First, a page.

"What … is the path to the company of Brahmā? Here a bhikkhu abides pervading one quarter with a mind imbued with loving-kindness, likewise the second, likewise the third, likewise the forth; so above, below, around, and everywhere, and to all as to himself, he abides pervading the all-encompassing world with a mind imbued with loving-kindness, abundant, exalted, immeasurable, without hostility, and without ill well. When the deliverance of mind by loving-kindness is developed in this way, no limiting action remains there, none persists there. Just as a vigorous trumpeter could make himself heard without difficulty in the four quarters, so too, when the deliverance of mind by loving-kindness is developed in this way, no limiting action remains there, none persists there. This is the path to the company of Brahmā."
Kakacupama Sutta (MN 21)
Incorporating facets of the above textual methods in a series of increasingly vivid similes, the Kakacupama Sutta ("Parable of the Saw Discourse," Majjhima Nikaya 21) provides the following culminating scenario:
"Monks, even if bandits were to savagely sever you, limb by limb, with a double-handled saw, even then, whoever of you harbors ill will at heart would not be upholding my Teaching. Monks, even in such a situation you should train yourselves thus: 'Neither shall our minds be affected by this, nor for this matter shall we give vent to evil words, but we shall remain full of concern and pity, with a mind of love, and we shall not give in to hatred. On the contrary, we shall live projecting thoughts of universal love to those very persons, making them as well as the whole world the object of our thoughts of universal love—thoughts that have grown great, exalted and measureless. We shall dwell radiating these thoughts which are void of hostility and ill will.' It is in this way, monks, that you should train yourselves."
Karaniya Metta Sutta
The Karaniya Metta Sutta (Suttanipata 1.8) combines both the interpersonal and radiant aspects of canonical expressions of metta.
This is what should be done
By one who is skilled in goodness,
And who knows the path of peace:
… Wishing: In gladness and in safety,
May all beings be at ease.
Whatever living beings there may be;
Whether they are weak or strong, omitting none,
The great or the mighty,
medium, short or small,
The seen and the unseen,
Those living near and far away,
Those born and to-be-born—
May all beings be at ease!
Let none deceive another,
Or despise any being in any state.
Let none through anger or ill-will
Wish harm upon another.
Even as a mother protects with her life
Her child, her only child,
So with a boundless heart
Should one cherish all living beings;
Radiating kindness over the entire world
Spreading upwards to the skies,
And downwards to the depths;
Outwards and unbounded,
Freed from hatred and ill-will.
Whether standing or walking, seated or lying down
Free from drowsiness,
One should sustain this recollection.
This is said to be the sublime abiding….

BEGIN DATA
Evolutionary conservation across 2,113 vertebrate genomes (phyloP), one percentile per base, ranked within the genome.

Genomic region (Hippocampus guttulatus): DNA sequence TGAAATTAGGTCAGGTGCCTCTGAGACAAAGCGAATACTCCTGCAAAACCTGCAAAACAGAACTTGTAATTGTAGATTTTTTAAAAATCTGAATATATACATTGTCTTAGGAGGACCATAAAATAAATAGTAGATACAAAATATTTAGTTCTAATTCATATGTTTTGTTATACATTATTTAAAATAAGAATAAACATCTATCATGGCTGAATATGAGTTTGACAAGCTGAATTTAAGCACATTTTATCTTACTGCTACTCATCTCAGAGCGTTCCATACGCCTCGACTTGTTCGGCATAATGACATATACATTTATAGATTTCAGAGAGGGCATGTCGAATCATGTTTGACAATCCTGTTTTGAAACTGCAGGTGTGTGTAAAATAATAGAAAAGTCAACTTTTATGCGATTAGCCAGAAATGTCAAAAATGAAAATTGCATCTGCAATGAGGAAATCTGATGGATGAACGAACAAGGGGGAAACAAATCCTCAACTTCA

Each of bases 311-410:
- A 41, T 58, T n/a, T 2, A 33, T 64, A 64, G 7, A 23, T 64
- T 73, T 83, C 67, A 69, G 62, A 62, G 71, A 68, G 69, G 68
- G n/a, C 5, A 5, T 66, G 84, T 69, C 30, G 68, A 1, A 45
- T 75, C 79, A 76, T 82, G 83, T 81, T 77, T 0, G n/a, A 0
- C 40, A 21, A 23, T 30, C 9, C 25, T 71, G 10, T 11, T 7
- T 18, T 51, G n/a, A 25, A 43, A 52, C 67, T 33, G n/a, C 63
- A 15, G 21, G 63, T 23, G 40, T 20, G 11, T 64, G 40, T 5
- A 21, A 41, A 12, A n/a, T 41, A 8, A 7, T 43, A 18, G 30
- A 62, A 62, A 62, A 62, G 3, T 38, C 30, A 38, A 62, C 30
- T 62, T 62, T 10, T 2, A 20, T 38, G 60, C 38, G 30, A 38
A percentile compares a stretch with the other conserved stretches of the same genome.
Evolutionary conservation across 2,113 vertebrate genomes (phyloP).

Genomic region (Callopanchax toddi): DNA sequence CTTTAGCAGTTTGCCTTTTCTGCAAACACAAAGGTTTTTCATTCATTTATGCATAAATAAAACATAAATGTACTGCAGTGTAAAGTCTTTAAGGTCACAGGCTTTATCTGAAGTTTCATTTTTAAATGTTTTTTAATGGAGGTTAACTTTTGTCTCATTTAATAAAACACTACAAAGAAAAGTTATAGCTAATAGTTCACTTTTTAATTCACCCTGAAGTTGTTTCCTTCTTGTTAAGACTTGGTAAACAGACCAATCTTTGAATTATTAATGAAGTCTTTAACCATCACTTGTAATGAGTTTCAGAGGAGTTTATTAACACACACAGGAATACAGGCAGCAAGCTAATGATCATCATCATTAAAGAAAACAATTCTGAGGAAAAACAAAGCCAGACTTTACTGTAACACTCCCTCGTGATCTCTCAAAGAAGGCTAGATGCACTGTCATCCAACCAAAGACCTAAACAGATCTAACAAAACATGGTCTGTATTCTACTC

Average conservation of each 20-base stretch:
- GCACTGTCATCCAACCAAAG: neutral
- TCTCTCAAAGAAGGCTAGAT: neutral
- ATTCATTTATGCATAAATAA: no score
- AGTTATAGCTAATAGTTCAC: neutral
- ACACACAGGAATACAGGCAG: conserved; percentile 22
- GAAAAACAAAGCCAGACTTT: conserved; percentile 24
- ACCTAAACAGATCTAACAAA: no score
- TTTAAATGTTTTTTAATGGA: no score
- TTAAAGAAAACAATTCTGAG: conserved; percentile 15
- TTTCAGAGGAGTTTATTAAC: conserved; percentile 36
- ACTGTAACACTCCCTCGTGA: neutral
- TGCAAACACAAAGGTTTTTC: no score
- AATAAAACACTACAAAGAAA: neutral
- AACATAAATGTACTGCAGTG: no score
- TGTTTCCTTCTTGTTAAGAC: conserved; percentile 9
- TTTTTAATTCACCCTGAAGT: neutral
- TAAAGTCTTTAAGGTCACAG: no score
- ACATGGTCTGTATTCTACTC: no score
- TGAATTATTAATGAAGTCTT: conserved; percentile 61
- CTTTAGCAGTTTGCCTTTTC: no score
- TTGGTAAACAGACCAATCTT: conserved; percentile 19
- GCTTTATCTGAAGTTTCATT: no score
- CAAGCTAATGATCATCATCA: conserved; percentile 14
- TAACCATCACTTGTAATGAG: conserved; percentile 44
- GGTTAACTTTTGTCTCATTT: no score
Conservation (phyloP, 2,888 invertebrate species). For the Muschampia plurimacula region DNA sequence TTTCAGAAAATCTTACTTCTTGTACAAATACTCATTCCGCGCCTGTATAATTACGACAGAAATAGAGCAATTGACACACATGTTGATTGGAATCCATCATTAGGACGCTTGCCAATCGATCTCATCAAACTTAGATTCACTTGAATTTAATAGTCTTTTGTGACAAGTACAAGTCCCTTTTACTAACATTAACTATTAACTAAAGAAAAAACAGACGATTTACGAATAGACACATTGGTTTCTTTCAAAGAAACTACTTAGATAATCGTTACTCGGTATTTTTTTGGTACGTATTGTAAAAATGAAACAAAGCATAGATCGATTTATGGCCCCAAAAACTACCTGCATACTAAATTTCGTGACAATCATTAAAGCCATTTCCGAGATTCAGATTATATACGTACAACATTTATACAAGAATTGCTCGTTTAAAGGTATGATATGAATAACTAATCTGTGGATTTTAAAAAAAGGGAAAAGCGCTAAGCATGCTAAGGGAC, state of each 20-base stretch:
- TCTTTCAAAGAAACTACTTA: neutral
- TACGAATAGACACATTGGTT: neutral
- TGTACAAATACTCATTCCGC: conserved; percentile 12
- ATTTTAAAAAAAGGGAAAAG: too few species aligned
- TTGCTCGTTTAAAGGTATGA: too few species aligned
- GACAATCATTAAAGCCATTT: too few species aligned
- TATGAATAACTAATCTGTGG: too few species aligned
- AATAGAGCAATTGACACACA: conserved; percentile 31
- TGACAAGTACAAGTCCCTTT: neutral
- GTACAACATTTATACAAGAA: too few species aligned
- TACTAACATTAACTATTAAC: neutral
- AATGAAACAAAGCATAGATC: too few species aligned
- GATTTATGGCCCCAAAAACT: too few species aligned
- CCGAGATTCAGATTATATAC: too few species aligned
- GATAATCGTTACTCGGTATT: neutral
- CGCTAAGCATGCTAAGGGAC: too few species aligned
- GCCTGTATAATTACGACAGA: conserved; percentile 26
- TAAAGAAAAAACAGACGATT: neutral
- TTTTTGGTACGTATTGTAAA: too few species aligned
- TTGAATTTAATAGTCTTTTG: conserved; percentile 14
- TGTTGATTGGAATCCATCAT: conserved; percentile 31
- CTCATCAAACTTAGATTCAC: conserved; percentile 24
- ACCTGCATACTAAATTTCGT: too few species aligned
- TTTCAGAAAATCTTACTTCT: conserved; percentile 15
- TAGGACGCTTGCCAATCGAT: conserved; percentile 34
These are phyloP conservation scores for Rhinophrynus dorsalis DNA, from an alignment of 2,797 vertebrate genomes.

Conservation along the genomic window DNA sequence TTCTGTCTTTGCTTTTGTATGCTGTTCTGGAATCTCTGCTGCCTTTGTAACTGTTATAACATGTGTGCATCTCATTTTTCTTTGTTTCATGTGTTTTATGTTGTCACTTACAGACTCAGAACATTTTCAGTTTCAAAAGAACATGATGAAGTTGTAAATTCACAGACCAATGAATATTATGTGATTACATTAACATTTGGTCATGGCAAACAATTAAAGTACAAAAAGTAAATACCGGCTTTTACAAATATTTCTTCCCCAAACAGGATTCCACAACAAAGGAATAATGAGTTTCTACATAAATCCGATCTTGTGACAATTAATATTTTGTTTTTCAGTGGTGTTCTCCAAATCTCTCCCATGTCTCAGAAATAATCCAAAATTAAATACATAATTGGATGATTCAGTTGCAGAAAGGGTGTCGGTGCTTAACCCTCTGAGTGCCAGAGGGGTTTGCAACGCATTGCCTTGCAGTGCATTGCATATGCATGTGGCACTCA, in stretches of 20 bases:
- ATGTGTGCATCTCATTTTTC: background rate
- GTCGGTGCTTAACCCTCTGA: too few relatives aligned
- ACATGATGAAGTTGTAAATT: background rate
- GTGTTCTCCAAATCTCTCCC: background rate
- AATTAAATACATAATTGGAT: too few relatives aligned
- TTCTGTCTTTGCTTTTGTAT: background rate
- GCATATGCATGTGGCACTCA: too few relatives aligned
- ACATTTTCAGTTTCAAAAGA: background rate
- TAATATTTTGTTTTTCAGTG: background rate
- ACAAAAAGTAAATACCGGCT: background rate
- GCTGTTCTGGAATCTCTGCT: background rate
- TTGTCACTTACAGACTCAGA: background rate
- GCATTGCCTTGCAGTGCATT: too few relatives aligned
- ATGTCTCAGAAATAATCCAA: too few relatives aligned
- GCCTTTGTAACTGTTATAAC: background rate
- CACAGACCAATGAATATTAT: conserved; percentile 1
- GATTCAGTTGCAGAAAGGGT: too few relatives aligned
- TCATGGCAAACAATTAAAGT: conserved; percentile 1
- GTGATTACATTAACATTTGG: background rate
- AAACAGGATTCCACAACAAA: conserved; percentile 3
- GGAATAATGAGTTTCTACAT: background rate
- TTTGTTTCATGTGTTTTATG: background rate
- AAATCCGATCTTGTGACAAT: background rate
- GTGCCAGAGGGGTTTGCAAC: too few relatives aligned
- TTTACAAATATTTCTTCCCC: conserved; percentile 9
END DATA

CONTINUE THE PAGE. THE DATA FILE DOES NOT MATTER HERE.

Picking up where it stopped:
According to the Pali commentaries, the Buddha originally gave this instruction (of Loving-Kindness meditation) to Monks who were being harassed by the Tree Spirits of a forest in which the Monks were trying to meditate. After doing this meditation in the forest it is said that the Spirits were so affected by the power of Loving-Kindness that they allowed the Monks to stay in the forest for the duration of the rainy season.
In the Khuddaka Nikaya's Paṭisambhidāmagga, traditionally ascribed to Ven. Sariputta, is a section entitled Mettākathā (Patisambhidamagga. 2.4, "Metta Instruction"). In this instruction, a general formula (below, in English and Pali), essentially identical to the aforementioned Cunda Kammaraputta Sutta verse (especially evident in the Pali), is provided for radiating metta:
"May all beings be
In addition, this instruction categorizes twenty-two ways in which "the mind-deliverence of lovingkindness" (mettācetovimutti) can be radiated as follows:
- five ways of "unspecified pervasion" (anodhiso pharaṇā):
- all beings (sabbe sattā )
- all breathing things (sabbe pāṇā bhāvapariyāpannā)
- all creatures (sabbe bhūtā bhāvapariyāpannā)
- all persons (sabbe puggalā bhāvapariyāpannā)
- all with a personality (sabbe attabhāvapariyāpannā)
- seven ways of "specified pervasion" (anodhiso pharaṇā):
- all women (sabbā itthiyo)
- all men (sabbe purisā)
- all Noble Ones (sabbe ariyā)
- all non-Noble Ones (sabbe anariyā)
- all deities (sabbe devā)
- all humans (sabbe manussā)
- all born in lower realms (sabbe vinipātikā)
- ten ways of "directional pervasion" (disā-pharaṇā):
- of the eastern direction (puratthimāya disāya)
- of the western direction (pacchimāya disāya)
- of the northern direction (uttarā disāya)
- of the southern direction (dakkhīṇāya disāya)
- of the eastern intermediate direction (puratthimāya anudisāya)
- of the western intermediate direction (pacchimāya anudisāya)
- of the northern intermediate direction (uttarā anudisāya)
- of the southern intermediate direction (dakkhīṇāya anudisāya)
- of the downward direction (heṭṭhimāya disāya)
- of the upward direction (uparimāya disāya).
Moreover, the directional pervasions can then be applied to each of the unspecific and specific pervasions. For instance, after radiating metta to all beings in the east (Sabbe puratthimāya disāya sattā …), one radiates metta to all beings in the west and then north and then south, etc.; then, one radiates metta to all breathing things in this fashion (Sabbe puratthimāya disāya pāṇā …), then all creatures, persons, and so forth until such is extended for all those born in the lower realms.
In the Abhidhamma's Dhammasangani, the causes of "good" or "wholesome" (kusala) and "bad" or "unwholesome" (akusala) karmic states (dhammā) are described (Dhammasangani 188 ff). The three causes of wholesome karma are stated to be the non-greed, non-hate and non-delusion (alobho adoso amoho). Non-hate is then defined in the following manner:
The absence of hate, hating, hatred; love, loving, loving disposition; tender care, forbearance, considerateness; seeking the general good, compassion; the absence of malice, of malignity; that absence of hate which is the root of good (karma)."